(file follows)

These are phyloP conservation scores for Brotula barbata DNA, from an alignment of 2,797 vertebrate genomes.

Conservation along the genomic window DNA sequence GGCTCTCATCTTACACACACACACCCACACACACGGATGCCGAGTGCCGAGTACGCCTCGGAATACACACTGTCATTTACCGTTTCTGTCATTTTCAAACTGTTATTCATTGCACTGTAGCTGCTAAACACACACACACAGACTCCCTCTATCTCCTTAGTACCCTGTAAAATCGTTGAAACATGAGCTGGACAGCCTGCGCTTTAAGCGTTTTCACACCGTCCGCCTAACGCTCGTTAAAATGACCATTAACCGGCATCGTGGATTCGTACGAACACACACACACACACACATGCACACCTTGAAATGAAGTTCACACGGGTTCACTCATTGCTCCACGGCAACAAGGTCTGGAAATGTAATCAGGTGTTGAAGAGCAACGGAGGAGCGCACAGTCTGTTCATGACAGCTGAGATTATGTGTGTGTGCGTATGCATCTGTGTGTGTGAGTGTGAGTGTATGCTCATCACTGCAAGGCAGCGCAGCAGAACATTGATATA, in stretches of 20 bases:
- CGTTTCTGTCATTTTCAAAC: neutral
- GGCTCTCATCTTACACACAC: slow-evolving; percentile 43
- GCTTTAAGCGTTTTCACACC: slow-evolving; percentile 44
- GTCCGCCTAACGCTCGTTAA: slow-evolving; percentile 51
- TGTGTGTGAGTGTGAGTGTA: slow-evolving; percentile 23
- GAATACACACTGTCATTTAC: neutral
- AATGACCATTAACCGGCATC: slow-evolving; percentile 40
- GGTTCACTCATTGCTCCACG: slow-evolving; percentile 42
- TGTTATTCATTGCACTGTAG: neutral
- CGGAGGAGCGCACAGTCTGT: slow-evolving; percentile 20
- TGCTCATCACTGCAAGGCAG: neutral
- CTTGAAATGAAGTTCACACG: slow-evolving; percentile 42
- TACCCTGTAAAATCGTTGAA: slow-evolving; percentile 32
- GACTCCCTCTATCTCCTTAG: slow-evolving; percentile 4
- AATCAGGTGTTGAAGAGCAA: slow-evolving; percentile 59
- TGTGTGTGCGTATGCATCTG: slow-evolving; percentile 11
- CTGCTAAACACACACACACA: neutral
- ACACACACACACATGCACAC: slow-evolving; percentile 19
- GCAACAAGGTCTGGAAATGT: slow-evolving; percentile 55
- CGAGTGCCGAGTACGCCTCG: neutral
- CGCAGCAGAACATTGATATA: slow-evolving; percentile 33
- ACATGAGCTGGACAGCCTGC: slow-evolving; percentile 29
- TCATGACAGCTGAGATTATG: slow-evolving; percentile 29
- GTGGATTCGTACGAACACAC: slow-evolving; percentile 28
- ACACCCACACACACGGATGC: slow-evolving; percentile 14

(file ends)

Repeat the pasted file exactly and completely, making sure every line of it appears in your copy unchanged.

These are phyloP conservation scores for Brotula barbata DNA, from an alignment of 2,797 vertebrate genomes.

Conservation along the genomic window DNA sequence GGCTCTCATCTTACACACACACACCCACACACACGGATGCCGAGTGCCGAGTACGCCTCGGAATACACACTGTCATTTACCGTTTCTGTCATTTTCAAACTGTTATTCATTGCACTGTAGCTGCTAAACACACACACACAGACTCCCTCTATCTCCTTAGTACCCTGTAAAATCGTTGAAACATGAGCTGGACAGCCTGCGCTTTAAGCGTTTTCACACCGTCCGCCTAACGCTCGTTAAAATGACCATTAACCGGCATCGTGGATTCGTACGAACACACACACACACACACATGCACACCTTGAAATGAAGTTCACACGGGTTCACTCATTGCTCCACGGCAACAAGGTCTGGAAATGTAATCAGGTGTTGAAGAGCAACGGAGGAGCGCACAGTCTGTTCATGACAGCTGAGATTATGTGTGTGTGCGTATGCATCTGTGTGTGTGAGTGTGAGTGTATGCTCATCACTGCAAGGCAGCGCAGCAGAACATTGATATA, in stretches of 20 bases:
- CGTTTCTGTCATTTTCAAAC: neutral
- GGCTCTCATCTTACACACAC: slow-evolving; percentile 43
- GCTTTAAGCGTTTTCACACC: slow-evolving; percentile 44
- GTCCGCCTAACGCTCGTTAA: slow-evolving; percentile 51
- TGTGTGTGAGTGTGAGTGTA: slow-evolving; percentile 23
- GAATACACACTGTCATTTAC: neutral
- AATGACCATTAACCGGCATC: slow-evolving; percentile 40
- GGTTCACTCATTGCTCCACG: slow-evolving; percentile 42
- TGTTATTCATTGCACTGTAG: neutral
- CGGAGGAGCGCACAGTCTGT: slow-evolving; percentile 20
- TGCTCATCACTGCAAGGCAG: neutral
- CTTGAAATGAAGTTCACACG: slow-evolving; percentile 42
- TACCCTGTAAAATCGTTGAA: slow-evolving; percentile 32
- GACTCCCTCTATCTCCTTAG: slow-evolving; percentile 4
- AATCAGGTGTTGAAGAGCAA: slow-evolving; percentile 59
- TGTGTGTGCGTATGCATCTG: slow-evolving; percentile 11
- CTGCTAAACACACACACACA: neutral
- ACACACACACACATGCACAC: slow-evolving; percentile 19
- GCAACAAGGTCTGGAAATGT: slow-evolving; percentile 55
- CGAGTGCCGAGTACGCCTCG: neutral
- CGCAGCAGAACATTGATATA: slow-evolving; percentile 33
- ACATGAGCTGGACAGCCTGC: slow-evolving; percentile 29
- TCATGACAGCTGAGATTATG: slow-evolving; percentile 29
- GTGGATTCGTACGAACACAC: slow-evolving; percentile 28
- ACACCCACACACACGGATGC: slow-evolving; percentile 14